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Racial profiling

Street checks report to be reviewed by police board before release

Criminologist Scot Wortley looking at data showing black people stopped more often

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caption HRP Chief Jean-Michel Blais (left), public safety adviser Amy Siciliano (middle) and Commissioner Tony Mancini (right) during Monday's board meeting.
Colin Bullard

A report on street checks will be reviewed in private by the Halifax police commission before it’s released to the public on March 27.

The report by Scot Wortley, a criminologist at the University of Toronto, was initially slated to be released in January. The Nova Scotia Human Rights Commission hired Wortley in September 2017 to review Halifax Regional Police’s street checks policy, and to learn about people’s experiences with police.

On Monday, the Board of Police Commissioners agreed to discuss the report in-camera.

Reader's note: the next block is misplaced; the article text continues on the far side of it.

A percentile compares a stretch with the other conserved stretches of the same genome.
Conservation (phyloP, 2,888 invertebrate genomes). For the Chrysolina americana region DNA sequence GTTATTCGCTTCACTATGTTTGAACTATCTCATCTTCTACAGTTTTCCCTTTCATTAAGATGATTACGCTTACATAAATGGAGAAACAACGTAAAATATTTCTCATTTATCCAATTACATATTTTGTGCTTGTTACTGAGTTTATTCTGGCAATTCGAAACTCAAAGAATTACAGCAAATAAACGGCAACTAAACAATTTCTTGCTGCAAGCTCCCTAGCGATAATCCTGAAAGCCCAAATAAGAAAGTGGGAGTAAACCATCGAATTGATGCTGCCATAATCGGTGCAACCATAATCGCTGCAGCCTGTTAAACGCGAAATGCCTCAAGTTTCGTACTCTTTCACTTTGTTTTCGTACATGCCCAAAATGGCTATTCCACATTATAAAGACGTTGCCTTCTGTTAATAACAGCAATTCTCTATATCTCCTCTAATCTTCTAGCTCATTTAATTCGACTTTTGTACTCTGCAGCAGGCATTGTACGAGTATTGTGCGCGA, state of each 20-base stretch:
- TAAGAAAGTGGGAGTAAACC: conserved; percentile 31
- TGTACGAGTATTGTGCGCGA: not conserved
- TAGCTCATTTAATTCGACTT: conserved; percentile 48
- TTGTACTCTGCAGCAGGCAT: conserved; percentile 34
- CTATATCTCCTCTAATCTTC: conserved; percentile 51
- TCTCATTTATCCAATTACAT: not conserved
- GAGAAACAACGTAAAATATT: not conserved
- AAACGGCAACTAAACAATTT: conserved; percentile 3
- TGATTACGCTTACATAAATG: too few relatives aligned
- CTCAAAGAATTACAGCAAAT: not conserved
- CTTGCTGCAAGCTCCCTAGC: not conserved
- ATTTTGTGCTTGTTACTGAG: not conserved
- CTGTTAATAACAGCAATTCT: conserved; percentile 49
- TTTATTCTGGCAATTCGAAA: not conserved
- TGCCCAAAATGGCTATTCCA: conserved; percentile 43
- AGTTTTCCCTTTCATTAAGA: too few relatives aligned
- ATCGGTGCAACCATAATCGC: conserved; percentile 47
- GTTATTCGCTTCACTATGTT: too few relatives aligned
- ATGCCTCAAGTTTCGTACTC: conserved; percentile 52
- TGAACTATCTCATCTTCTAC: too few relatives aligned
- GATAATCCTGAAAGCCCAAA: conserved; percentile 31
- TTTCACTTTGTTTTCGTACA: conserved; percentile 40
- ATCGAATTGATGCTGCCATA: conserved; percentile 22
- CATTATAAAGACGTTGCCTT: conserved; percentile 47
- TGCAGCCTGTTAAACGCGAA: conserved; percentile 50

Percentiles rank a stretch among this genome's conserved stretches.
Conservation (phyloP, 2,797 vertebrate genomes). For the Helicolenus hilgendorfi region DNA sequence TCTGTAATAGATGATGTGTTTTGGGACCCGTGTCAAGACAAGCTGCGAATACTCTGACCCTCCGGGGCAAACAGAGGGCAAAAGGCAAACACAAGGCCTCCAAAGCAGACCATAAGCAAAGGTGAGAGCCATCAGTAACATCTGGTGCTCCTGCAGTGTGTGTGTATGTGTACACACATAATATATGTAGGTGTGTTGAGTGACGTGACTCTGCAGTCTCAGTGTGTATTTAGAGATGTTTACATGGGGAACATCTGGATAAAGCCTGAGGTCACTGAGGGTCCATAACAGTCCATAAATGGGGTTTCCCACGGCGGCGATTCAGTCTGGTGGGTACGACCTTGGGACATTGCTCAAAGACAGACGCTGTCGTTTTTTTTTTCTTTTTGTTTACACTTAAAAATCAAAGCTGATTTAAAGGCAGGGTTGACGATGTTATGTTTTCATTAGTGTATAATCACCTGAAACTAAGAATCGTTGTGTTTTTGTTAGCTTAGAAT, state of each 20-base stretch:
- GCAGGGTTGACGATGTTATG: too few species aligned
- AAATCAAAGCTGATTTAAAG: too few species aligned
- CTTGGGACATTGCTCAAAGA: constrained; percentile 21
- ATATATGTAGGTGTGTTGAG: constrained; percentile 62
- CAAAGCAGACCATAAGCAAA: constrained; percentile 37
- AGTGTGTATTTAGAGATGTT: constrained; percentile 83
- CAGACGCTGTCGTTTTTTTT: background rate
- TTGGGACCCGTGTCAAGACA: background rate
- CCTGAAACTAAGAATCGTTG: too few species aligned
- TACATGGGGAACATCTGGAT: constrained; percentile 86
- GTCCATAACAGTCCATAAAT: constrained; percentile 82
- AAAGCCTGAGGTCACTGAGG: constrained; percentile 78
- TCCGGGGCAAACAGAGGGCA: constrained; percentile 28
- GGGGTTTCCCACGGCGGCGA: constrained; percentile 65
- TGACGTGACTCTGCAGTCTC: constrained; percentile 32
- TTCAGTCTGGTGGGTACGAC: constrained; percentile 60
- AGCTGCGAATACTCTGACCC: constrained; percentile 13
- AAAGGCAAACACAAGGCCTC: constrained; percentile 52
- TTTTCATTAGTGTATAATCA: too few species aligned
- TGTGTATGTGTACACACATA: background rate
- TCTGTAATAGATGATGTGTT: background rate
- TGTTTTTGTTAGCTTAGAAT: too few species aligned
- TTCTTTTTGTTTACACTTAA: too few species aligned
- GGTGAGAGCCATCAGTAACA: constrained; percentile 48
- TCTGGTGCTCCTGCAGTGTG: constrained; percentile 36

“It’s standard procedure,” said Coun. Steve Craig. “It’s not an unusual thing. The only thing that’s unusual is that it’s the police commission.”

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The practice of street checks or carding was called into question after a 2017 CBC investigation discovered black people were three times more likely than whites to be stopped by HRP.

In January 2017, HRP released data showing that while black residents only make up 3.6 per cent of the total population, they accounted for 11 per cent of those carded.

When the results were presented at a police commission meeting, debate ensued as to whether or not the checks should continue. The board did not end the practice.

Wortley met with people in 11 different communities as part of his research. Many people shared their stories about their experiences with police and said they felt this was discrimination.

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